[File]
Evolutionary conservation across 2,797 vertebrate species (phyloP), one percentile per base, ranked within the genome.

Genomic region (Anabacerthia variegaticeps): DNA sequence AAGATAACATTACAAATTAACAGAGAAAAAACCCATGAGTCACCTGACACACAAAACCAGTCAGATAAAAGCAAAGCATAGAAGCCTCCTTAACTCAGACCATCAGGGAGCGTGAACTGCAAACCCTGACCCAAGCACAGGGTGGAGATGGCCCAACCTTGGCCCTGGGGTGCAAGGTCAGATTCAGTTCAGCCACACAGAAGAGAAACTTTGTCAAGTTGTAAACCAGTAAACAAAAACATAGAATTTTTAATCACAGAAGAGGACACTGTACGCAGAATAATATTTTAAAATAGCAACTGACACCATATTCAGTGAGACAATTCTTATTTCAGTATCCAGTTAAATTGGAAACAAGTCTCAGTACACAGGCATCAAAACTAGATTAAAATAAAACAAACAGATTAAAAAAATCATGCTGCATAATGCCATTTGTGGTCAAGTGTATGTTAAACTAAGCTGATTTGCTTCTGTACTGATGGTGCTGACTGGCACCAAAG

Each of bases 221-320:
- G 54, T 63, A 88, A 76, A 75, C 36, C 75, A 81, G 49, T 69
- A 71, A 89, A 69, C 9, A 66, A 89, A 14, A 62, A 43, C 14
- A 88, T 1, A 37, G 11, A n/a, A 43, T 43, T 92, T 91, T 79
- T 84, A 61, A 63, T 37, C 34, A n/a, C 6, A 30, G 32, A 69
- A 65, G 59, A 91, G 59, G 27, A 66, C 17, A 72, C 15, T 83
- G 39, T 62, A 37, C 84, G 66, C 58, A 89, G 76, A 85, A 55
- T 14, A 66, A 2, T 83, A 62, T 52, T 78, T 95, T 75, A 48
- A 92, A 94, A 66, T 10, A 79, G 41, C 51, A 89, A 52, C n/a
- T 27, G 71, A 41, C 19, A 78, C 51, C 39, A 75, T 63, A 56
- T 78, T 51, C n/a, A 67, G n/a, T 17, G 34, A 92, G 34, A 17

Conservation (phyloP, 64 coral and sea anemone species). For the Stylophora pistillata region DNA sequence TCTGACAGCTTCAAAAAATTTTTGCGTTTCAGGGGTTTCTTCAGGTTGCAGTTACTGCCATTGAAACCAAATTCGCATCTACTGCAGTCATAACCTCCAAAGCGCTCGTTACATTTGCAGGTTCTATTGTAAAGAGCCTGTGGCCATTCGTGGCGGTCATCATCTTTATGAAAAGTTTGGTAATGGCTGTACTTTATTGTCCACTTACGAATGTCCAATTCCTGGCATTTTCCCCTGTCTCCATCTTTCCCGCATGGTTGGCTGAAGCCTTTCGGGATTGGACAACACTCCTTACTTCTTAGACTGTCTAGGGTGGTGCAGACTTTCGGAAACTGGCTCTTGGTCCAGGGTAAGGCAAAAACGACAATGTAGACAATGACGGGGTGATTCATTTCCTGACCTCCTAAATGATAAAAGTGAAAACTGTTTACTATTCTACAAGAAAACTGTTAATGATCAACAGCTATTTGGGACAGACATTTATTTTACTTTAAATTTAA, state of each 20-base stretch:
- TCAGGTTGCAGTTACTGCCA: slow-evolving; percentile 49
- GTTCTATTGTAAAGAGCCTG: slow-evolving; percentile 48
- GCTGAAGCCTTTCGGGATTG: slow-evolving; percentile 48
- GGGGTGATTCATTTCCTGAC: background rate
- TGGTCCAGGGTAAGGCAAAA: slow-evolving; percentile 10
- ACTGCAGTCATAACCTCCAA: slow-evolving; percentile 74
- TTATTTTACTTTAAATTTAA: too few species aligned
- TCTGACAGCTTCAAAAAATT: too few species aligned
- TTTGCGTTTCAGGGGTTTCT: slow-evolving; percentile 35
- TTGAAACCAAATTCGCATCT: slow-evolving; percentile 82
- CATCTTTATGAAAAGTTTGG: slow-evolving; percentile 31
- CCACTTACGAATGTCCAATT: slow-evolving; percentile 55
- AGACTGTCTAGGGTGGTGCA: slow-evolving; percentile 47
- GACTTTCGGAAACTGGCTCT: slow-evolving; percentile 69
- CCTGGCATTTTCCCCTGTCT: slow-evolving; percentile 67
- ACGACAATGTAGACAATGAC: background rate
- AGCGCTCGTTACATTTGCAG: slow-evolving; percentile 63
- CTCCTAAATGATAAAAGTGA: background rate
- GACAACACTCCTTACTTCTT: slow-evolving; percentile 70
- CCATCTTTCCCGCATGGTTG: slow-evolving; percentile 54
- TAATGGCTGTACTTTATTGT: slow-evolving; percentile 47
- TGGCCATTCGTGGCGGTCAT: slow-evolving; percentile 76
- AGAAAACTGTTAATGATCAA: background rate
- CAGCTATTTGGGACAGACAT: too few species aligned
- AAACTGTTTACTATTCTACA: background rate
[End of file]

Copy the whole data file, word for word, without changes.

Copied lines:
Evolutionary conservation across 2,797 vertebrate species (phyloP), one percentile per base, ranked within the genome.

Genomic region (Anabacerthia variegaticeps): DNA sequence AAGATAACATTACAAATTAACAGAGAAAAAACCCATGAGTCACCTGACACACAAAACCAGTCAGATAAAAGCAAAGCATAGAAGCCTCCTTAACTCAGACCATCAGGGAGCGTGAACTGCAAACCCTGACCCAAGCACAGGGTGGAGATGGCCCAACCTTGGCCCTGGGGTGCAAGGTCAGATTCAGTTCAGCCACACAGAAGAGAAACTTTGTCAAGTTGTAAACCAGTAAACAAAAACATAGAATTTTTAATCACAGAAGAGGACACTGTACGCAGAATAATATTTTAAAATAGCAACTGACACCATATTCAGTGAGACAATTCTTATTTCAGTATCCAGTTAAATTGGAAACAAGTCTCAGTACACAGGCATCAAAACTAGATTAAAATAAAACAAACAGATTAAAAAAATCATGCTGCATAATGCCATTTGTGGTCAAGTGTATGTTAAACTAAGCTGATTTGCTTCTGTACTGATGGTGCTGACTGGCACCAAAG

Each of bases 221-320:
- G 54, T 63, A 88, A 76, A 75, C 36, C 75, A 81, G 49, T 69
- A 71, A 89, A 69, C 9, A 66, A 89, A 14, A 62, A 43, C 14
- A 88, T 1, A 37, G 11, A n/a, A 43, T 43, T 92, T 91, T 79
- T 84, A 61, A 63, T 37, C 34, A n/a, C 6, A 30, G 32, A 69
- A 65, G 59, A 91, G 59, G 27, A 66, C 17, A 72, C 15, T 83
- G 39, T 62, A 37, C 84, G 66, C 58, A 89, G 76, A 85, A 55
- T 14, A 66, A 2, T 83, A 62, T 52, T 78, T 95, T 75, A 48
- A 92, A 94, A 66, T 10, A 79, G 41, C 51, A 89, A 52, C n/a
- T 27, G 71, A 41, C 19, A 78, C 51, C 39, A 75, T 63, A 56
- T 78, T 51, C n/a, A 67, G n/a, T 17, G 34, A 92, G 34, A 17

Conservation (phyloP, 64 coral and sea anemone species). For the Stylophora pistillata region DNA sequence TCTGACAGCTTCAAAAAATTTTTGCGTTTCAGGGGTTTCTTCAGGTTGCAGTTACTGCCATTGAAACCAAATTCGCATCTACTGCAGTCATAACCTCCAAAGCGCTCGTTACATTTGCAGGTTCTATTGTAAAGAGCCTGTGGCCATTCGTGGCGGTCATCATCTTTATGAAAAGTTTGGTAATGGCTGTACTTTATTGTCCACTTACGAATGTCCAATTCCTGGCATTTTCCCCTGTCTCCATCTTTCCCGCATGGTTGGCTGAAGCCTTTCGGGATTGGACAACACTCCTTACTTCTTAGACTGTCTAGGGTGGTGCAGACTTTCGGAAACTGGCTCTTGGTCCAGGGTAAGGCAAAAACGACAATGTAGACAATGACGGGGTGATTCATTTCCTGACCTCCTAAATGATAAAAGTGAAAACTGTTTACTATTCTACAAGAAAACTGTTAATGATCAACAGCTATTTGGGACAGACATTTATTTTACTTTAAATTTAA, state of each 20-base stretch:
- TCAGGTTGCAGTTACTGCCA: slow-evolving; percentile 49
- GTTCTATTGTAAAGAGCCTG: slow-evolving; percentile 48
- GCTGAAGCCTTTCGGGATTG: slow-evolving; percentile 48
- GGGGTGATTCATTTCCTGAC: background rate
- TGGTCCAGGGTAAGGCAAAA: slow-evolving; percentile 10
- ACTGCAGTCATAACCTCCAA: slow-evolving; percentile 74
- TTATTTTACTTTAAATTTAA: too few species aligned
- TCTGACAGCTTCAAAAAATT: too few species aligned
- TTTGCGTTTCAGGGGTTTCT: slow-evolving; percentile 35
- TTGAAACCAAATTCGCATCT: slow-evolving; percentile 82
- CATCTTTATGAAAAGTTTGG: slow-evolving; percentile 31
- CCACTTACGAATGTCCAATT: slow-evolving; percentile 55
- AGACTGTCTAGGGTGGTGCA: slow-evolving; percentile 47
- GACTTTCGGAAACTGGCTCT: slow-evolving; percentile 69
- CCTGGCATTTTCCCCTGTCT: slow-evolving; percentile 67
- ACGACAATGTAGACAATGAC: background rate
- AGCGCTCGTTACATTTGCAG: slow-evolving; percentile 63
- CTCCTAAATGATAAAAGTGA: background rate
- GACAACACTCCTTACTTCTT: slow-evolving; percentile 70
- CCATCTTTCCCGCATGGTTG: slow-evolving; percentile 54
- TAATGGCTGTACTTTATTGT: slow-evolving; percentile 47
- TGGCCATTCGTGGCGGTCAT: slow-evolving; percentile 76
- AGAAAACTGTTAATGATCAA: background rate
- CAGCTATTTGGGACAGACAT: too few species aligned
- AAACTGTTTACTATTCTACA: background rate